A HWP is an optical element that rotates the polarization angle of incident light. If the incident radiation has a polarization angle , the polarization angle of the outgoing radiation becomes after passing through an ideal HWP with birefringent axis angle . By rotating the HWP at an angular velocity of , we can modulate the polarization angle by . We can express the effect in terms of Stokes parameters as


where is the modulation function at the modulation frequency . Here, the additional factor of two comes from the spin-2 nature of linear polarization. , , and are Stokes and of the incident and outgoing radiations, respectively. The Stokes and are not modulated in this ideal HWP case. The HWP-modulated signal measured by a polarization-sensitive detector becomes


where is a polarization modulation efficiency, is an angle of the detector, and is the white noise of a detector. Note that only the fluctuation of the total intensity, , where the angle bracket denotes the average of the data, is well characterized. Since there is a large uncertainty in the absolute value of the total intensity,2 the baseline is usually filtered out. If the rotation frequency is faster than the scan velocity divided by the beam size,3 we can adopt a demodulation method in which the intensity and polarization signals are extracted from the corresponding frequency bands of the modulated signal as


Here, and are the measured signals of intensity and polarization, respectively, and is the complex-conjugate of . is a low-pass filter, whose cutoff frequency is typically the rotation frequency or its double. The white noise is split into three white noises, , and , where the variance of latter two is double of the former as .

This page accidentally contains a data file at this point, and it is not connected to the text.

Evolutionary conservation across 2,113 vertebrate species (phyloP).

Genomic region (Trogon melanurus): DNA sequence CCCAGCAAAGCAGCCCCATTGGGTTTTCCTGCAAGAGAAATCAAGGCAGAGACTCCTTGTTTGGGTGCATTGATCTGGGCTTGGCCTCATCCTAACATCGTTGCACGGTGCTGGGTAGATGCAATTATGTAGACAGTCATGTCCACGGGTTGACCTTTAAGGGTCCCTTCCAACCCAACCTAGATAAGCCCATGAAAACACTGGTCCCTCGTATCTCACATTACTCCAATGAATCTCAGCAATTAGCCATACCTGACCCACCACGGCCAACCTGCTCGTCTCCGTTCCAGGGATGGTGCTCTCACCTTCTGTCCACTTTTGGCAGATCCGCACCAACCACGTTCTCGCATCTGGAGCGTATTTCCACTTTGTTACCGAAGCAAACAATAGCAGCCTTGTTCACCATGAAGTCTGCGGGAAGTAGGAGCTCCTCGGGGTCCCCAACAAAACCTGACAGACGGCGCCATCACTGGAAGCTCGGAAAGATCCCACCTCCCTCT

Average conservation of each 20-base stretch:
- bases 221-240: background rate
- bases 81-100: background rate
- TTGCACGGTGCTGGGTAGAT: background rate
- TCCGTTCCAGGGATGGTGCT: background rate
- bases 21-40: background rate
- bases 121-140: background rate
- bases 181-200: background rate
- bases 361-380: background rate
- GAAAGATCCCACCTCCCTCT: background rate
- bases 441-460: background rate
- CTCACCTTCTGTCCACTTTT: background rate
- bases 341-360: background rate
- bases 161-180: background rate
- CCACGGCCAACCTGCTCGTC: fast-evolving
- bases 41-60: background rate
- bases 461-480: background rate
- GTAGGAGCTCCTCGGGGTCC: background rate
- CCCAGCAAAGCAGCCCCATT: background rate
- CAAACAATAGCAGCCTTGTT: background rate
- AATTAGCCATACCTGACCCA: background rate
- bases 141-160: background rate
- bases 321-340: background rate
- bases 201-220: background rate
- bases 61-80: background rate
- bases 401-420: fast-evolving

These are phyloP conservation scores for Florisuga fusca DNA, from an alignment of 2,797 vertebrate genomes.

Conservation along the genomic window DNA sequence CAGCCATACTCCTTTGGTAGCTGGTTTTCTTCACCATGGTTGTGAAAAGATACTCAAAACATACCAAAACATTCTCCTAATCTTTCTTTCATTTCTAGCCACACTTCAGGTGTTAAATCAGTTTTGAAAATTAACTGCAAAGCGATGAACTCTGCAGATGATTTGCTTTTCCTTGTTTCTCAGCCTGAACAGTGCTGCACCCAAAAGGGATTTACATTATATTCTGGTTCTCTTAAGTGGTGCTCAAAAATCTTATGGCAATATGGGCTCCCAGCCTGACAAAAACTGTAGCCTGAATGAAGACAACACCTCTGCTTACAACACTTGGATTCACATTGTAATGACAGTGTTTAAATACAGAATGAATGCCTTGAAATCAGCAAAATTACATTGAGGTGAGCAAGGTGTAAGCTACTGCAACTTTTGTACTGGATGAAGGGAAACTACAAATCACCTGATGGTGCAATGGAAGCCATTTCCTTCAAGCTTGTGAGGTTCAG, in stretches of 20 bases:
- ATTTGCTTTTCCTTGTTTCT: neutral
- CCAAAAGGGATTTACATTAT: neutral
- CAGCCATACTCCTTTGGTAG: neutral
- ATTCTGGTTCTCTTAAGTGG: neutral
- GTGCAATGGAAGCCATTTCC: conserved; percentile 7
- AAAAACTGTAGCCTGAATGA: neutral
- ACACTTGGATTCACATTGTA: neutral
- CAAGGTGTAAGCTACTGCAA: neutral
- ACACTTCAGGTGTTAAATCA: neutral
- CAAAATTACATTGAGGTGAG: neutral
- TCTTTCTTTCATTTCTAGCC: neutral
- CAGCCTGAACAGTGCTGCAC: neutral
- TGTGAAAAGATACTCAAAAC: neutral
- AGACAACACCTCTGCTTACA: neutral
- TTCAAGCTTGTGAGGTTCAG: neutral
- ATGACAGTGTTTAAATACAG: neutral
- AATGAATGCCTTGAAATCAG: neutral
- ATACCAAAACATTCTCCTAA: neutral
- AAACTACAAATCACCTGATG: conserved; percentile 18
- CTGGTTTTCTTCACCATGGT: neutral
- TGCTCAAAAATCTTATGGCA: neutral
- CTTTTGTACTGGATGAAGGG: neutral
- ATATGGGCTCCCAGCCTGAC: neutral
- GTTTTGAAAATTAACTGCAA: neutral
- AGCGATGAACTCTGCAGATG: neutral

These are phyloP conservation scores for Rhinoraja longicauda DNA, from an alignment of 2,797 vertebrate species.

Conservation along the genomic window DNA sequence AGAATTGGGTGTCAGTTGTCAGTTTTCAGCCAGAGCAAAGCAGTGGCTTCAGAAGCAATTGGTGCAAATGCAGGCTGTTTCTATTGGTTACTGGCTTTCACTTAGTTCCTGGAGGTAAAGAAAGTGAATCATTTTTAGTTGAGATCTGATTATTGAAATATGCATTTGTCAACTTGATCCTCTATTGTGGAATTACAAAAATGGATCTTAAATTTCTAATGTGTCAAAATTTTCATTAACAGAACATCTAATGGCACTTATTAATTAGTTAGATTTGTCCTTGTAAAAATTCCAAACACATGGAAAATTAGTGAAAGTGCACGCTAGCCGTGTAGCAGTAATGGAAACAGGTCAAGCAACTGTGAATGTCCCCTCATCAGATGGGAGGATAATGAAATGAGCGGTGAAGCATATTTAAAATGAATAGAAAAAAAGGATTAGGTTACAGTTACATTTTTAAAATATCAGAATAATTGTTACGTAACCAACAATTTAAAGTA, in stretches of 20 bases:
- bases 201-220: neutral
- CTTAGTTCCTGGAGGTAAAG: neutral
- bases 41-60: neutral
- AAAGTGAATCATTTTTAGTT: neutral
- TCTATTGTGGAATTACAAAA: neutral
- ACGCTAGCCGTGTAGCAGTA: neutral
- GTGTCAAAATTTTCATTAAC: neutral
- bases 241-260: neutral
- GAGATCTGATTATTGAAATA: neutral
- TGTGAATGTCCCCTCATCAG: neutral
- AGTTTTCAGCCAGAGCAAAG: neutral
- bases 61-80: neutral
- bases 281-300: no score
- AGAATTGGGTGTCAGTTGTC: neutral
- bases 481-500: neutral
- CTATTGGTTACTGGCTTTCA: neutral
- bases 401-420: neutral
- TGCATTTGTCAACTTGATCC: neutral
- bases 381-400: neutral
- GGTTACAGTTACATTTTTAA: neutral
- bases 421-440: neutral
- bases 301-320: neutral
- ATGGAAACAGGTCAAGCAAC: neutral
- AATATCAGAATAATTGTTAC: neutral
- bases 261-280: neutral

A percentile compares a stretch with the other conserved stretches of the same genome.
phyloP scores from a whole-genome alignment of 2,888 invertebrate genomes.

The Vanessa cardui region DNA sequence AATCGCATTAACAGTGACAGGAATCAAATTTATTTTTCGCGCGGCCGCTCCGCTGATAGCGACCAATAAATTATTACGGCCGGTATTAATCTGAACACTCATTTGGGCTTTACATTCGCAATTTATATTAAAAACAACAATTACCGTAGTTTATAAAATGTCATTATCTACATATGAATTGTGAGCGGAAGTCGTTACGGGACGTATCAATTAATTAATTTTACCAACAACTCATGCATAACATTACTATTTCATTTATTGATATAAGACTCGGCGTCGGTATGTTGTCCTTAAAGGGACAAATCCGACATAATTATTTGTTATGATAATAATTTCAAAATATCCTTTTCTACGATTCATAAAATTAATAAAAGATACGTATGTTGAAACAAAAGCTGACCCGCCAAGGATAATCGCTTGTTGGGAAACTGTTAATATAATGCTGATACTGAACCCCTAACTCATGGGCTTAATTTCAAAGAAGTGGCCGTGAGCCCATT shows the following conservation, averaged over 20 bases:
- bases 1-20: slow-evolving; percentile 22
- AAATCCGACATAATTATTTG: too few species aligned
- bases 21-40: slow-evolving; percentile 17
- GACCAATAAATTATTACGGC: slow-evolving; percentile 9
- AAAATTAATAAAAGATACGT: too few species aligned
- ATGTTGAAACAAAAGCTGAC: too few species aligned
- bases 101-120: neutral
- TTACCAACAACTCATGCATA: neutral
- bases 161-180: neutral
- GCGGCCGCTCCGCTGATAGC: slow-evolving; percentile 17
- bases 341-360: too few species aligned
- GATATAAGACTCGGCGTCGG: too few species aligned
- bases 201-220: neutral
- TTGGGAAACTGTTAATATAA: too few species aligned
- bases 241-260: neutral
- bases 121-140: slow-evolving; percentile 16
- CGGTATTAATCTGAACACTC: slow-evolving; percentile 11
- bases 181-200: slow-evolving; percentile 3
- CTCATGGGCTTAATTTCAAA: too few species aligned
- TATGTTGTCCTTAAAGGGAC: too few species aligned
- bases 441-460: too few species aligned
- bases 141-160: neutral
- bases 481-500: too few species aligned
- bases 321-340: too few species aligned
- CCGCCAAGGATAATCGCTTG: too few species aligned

2.2 Instrumental polarization and leakage

Instrumental polarization4 and non-idealities of the HWP5 create () synchronous signals. The HWPSSs may have stable contributions from the instrument and leakage components proportional to the fluctuation of incident intensity. Thus, the HWPSSs, may be modeled as


Here we have decomposed the signal into harmonics of the HWP angle. is the stable component during an observation, but changes every observation depending on the total intensity, . is the leakage coefficient. The most important component is , which appears as the polarization signal. The demodulated polarization signal becomes


For an optical system with optical elements between the CRHWP and the sky, and mainly come from the instrumental polarization and the leakage, respectively. The non-idealities of the HWP, especially a mismatch of the anti-reflective coating (ARC) due to its birefringence, mainly create and , but it can also create small and from the non-zero incident angle \citepABS2016Systematics or non-uniformity of the ARC.

In the case of the configuration shown in Figure 1, which is described in the next section, the optical element between the CRHWP and the sky is the aluminum primary mirror \citepTran2008. The instrumental polarization due to reflection by a metal surface is calculated as \citepMetalReflection


where is the temperature of the primary mirror and is the total intensity from the sky. The leakage coefficient of is expressed as \citepMetalReflection


where is the frequency of the incoming radiation, is the resistivity of the metal and is the incident angle.6 Here, the polarization modulation efficiency, is applied since this signal is polarized. The expected values are estimated with ,  \citepPOLARBEAR2014ClBB,  \citepAlResistivity for aluminum, and which measured from Figure 1.

Note that both and are complex values, whose arguments represent the polarization angles. In the off-axis optical systems as shown in Figure 1, these polarization angles are aligned to the optical plane and are almost uniform across the focal plane.